If the middle class Bilgungsburgertum of present day India has a single Werther like figure- a doomed Romantic hero- then that hero is Devdas. Yet, unlike Werther, Devdas shows no affinity with Bildung- except in its comprador aspect of addiction to railway travel and (as satirised by Michael Madhushdhan Dutt in 'Ekei ki bale Sabhyta?') foreign liquor- indeed, Devdas can not be said to posess any character- other than that of an oafish overgrown village urchin- or any particular aesthetic or spiritual sensibility let alone political consciousness. Yet, while others abide our question- Devdas is immortal, generation after generation we Indians rediscover him and remake him in our image. Why? What is the story of Devdas? Reduced to its essentials, it is that of a rich man's son who can't marry Paro, his childhood sweetheart, because her family accept bride price while his exact dowry. Bear in mind, in Bengal at that period, Society had far less coercive power than it does today in some parts of the sub-continent- or even amongst the diaspora- where 'honour killings' are rife and Moms merrily threaten to commit suicide and Dads boisterously pretend to have heart attacks at the merest suggestion that their progeny might have ideas of their own regarding their bodies' bestowal. The fact is, as Sharat well knew, young lovers could defy convention eloping to Calcutta or Burma and live happily- & often more prosperously than if they'd remained as parasites on the joint family patrimony. Indeed, as Niradh Chaudhir records, even in the '20's and '30's there were young men so lost to shame as to come down to Calcutta to set up home quite openly with their own mothers-in-law! What makes Devdas's unheroic, Hamlet like, indecision even more puzzling is that Paro comes to him in the middle of the night to signal her willingness to elope with him- or even be kept as a sort of concubine!- but Devdas has not the courage to break with his family on this issue and sends her back. She then gets married to an even wealthier landlord- a widower with grown up children- at which point Devdas turns into a drunkard. The Maharaja of Cooch Behar, who had fallen in love with an English Music Hall star but was prevented from marrying her by his family, chose to quite deliberately drink himself to death a few years before the first publication of Devdas in 1917. In his case there was an actual, rather than purely sentimental impediment to be reckoned with- viz. the British Political Agent who would have elevated a cadet branch of the family to his throne- to the further ruination of his subjects- if he had persisted in his romance. In any case, I believe, Sarat wrote 'Devdas' almost twenty years previously, when his disgust with his mother's ultra-conservative (anti-Brahmo) joint family was at its height. Since Sarat was not himself a drunkard, and what's more soon developed a progressive outlook and political consciousness, we must conclude that Devdas's drunkeness has neither the aristocratic eclat of the Cooch Behari Raja- whose family were probably the most Anglicised- & certaily the most glamorous- amongst the Royals- nor is it the Nihilistic Neutron bomb of the disillusioned or Dalit poet- but rather it is merely a narrative device, a cover, to introduce the character of Chandramukhi- the dancing girl, the tart with a heart- who in caring for the doomed drunkard repents her way of life and returns to respectability.
Why is Chandramukhi important? Well, it is to give a Hindu twist to what might otherwise appear to be a debased version of the Hubb al Udhri romance where the hero- like Qais 'Majnun' keeps faith with the beloved Society prevents him from marrying- and, as in other narratives from that tradition- dies on the path to the beloved's house. A settled feature in Hindu romanticism is the presence of not one but two love interests for the hero. This is because Hinduism ultimately came to admit the inferiority of conventional piety and sittlichkeitas a soteriological path as against the complete rejection of orthodoxy, notions of 'shame' and 'decency', and ultimately even of sanity along the reckless & hysterical trajectory of a doomed obsessive love which by valorising only the haecceity of the beloved- or any trace thereof- seems, on the face of it, an outright rejection of the Monism taught by Vedanta. Doctrinally, the Hindus had to support this notion becasue they are committed to pluralism- the notion that there are many paths to the Lord. But, from the Western point of view, whereas the Hubb al Udhri tradition can be seen as admirable because it upholds the monogamous fidelity celebrated by their own Church (the bride of Christ- with no co-wives or divorce permitted!)- the Hindu notion of the nayak (hero) having two love interest seems nothing more than an amoral celebration of gallantry & sensuality. Sarat's genius is to get around this problem by subtracting the erotic element and turning the prostitute Chandramukhi into a self-abnegating provider of purely maternal care & concern. Thus- bearing in mind the Agamani genre which describes the day to day domestic give-and-take between the Mother Goddess Uma & her Mother Menaka- Paro's and Chandramukhi's loves become the mirror of each other- the girlish, self-willed & ultimately transgressive element in Paro's love set against the foil of Chandramukhi's sublimated, metanoiac, and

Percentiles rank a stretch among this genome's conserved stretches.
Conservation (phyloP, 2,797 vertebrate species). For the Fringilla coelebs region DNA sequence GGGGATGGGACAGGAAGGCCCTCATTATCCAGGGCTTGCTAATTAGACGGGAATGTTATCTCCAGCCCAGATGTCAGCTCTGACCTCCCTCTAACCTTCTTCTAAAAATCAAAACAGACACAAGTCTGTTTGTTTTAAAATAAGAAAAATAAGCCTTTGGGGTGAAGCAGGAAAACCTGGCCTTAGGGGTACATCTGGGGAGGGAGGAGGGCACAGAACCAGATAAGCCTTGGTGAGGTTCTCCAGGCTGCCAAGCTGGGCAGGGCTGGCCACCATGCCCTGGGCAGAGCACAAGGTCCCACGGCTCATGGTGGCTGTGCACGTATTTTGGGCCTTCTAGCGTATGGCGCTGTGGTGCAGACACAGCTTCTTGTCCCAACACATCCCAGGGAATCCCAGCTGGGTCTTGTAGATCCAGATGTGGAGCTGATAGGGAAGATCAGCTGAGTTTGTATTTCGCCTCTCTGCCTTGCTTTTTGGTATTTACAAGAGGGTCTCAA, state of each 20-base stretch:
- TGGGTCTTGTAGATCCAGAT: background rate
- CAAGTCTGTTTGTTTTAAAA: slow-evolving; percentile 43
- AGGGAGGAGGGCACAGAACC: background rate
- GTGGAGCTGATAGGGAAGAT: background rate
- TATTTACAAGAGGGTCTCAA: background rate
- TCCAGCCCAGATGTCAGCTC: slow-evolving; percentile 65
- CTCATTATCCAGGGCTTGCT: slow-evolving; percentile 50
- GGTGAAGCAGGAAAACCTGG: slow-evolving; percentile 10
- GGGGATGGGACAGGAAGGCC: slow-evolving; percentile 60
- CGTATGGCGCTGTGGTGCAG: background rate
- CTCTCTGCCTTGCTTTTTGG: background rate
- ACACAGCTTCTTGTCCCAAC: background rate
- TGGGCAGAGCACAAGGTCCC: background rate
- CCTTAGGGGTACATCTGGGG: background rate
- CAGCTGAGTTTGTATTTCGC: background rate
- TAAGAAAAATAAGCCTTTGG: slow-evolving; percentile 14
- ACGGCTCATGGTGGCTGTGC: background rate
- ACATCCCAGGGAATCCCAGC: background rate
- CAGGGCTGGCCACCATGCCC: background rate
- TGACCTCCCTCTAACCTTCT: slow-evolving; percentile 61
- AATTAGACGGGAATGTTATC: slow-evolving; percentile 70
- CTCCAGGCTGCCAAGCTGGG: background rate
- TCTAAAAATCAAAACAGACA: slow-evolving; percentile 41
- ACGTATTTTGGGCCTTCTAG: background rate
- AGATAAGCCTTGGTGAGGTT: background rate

ultimately wholly beneficient love. Wider
reading of Sarat's works helps us to catch the underlying ideological dimension or dhvani. Chandramukhi's care of Devdas should be understood as like the unconditional maternal love shown by the wronged sister-in-law in the joint family to the undisciplined rogue who beats her (vide Mamlar Phal) or the love of the prostitute for the neighbour's son in Amar Prem- in other words, by exhibiting the metanoiac potential of Society's 'insulted & injured' and by insisting that only this sort of bottom up Tikkun can repair the Social ethos, Sarat demonstrates that he is not lacking in political consciousness nor peddling escapist fiction based on some foreign model. On the contrary, he is renewing, adding apoorvata to, the milliena old Indian tradition of (vide my, 'Reflections on Valmiki's breath blinded mirror') showing how the vatsalya of all beings to all beings- irrespective of false notions re. caste and 'morality'- is itself the foundation and supreme
type of Ram Rajya. forthcoming picturization of another Sarat masterpiece.